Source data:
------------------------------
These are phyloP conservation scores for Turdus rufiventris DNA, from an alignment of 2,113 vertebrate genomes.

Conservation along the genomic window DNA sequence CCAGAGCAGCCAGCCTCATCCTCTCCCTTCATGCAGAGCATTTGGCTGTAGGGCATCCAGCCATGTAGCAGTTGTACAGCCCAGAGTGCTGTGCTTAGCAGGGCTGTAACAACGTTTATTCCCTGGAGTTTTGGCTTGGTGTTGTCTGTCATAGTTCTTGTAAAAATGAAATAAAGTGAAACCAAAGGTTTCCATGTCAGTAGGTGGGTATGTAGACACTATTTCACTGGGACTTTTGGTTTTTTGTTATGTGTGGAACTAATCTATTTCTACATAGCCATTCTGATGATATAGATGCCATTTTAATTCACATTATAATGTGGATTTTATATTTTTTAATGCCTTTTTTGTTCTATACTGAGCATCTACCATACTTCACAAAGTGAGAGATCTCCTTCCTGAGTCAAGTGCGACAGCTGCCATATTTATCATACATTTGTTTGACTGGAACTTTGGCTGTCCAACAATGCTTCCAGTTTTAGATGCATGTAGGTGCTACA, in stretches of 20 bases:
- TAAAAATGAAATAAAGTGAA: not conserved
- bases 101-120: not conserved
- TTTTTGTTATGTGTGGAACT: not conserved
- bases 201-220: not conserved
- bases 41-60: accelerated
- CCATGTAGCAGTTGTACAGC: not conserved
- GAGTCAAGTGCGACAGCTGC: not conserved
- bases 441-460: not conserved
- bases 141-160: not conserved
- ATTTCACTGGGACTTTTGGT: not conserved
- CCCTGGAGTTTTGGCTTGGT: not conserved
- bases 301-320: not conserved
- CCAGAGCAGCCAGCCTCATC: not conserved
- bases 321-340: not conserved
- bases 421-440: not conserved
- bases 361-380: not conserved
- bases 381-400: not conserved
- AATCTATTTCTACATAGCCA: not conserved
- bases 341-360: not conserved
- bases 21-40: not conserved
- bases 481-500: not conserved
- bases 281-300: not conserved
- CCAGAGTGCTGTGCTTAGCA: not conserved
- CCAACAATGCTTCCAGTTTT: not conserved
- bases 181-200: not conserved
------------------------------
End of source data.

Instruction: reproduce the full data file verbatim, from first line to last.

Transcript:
These are phyloP conservation scores for Turdus rufiventris DNA, from an alignment of 2,113 vertebrate genomes.

Conservation along the genomic window DNA sequence CCAGAGCAGCCAGCCTCATCCTCTCCCTTCATGCAGAGCATTTGGCTGTAGGGCATCCAGCCATGTAGCAGTTGTACAGCCCAGAGTGCTGTGCTTAGCAGGGCTGTAACAACGTTTATTCCCTGGAGTTTTGGCTTGGTGTTGTCTGTCATAGTTCTTGTAAAAATGAAATAAAGTGAAACCAAAGGTTTCCATGTCAGTAGGTGGGTATGTAGACACTATTTCACTGGGACTTTTGGTTTTTTGTTATGTGTGGAACTAATCTATTTCTACATAGCCATTCTGATGATATAGATGCCATTTTAATTCACATTATAATGTGGATTTTATATTTTTTAATGCCTTTTTTGTTCTATACTGAGCATCTACCATACTTCACAAAGTGAGAGATCTCCTTCCTGAGTCAAGTGCGACAGCTGCCATATTTATCATACATTTGTTTGACTGGAACTTTGGCTGTCCAACAATGCTTCCAGTTTTAGATGCATGTAGGTGCTACA, in stretches of 20 bases:
- TAAAAATGAAATAAAGTGAA: not conserved
- bases 101-120: not conserved
- TTTTTGTTATGTGTGGAACT: not conserved
- bases 201-220: not conserved
- bases 41-60: accelerated
- CCATGTAGCAGTTGTACAGC: not conserved
- GAGTCAAGTGCGACAGCTGC: not conserved
- bases 441-460: not conserved
- bases 141-160: not conserved
- ATTTCACTGGGACTTTTGGT: not conserved
- CCCTGGAGTTTTGGCTTGGT: not conserved
- bases 301-320: not conserved
- CCAGAGCAGCCAGCCTCATC: not conserved
- bases 321-340: not conserved
- bases 421-440: not conserved
- bases 361-380: not conserved
- bases 381-400: not conserved
- AATCTATTTCTACATAGCCA: not conserved
- bases 341-360: not conserved
- bases 21-40: not conserved
- bases 481-500: not conserved
- bases 281-300: not conserved
- CCAGAGTGCTGTGCTTAGCA: not conserved
- CCAACAATGCTTCCAGTTTT: not conserved
- bases 181-200: not conserved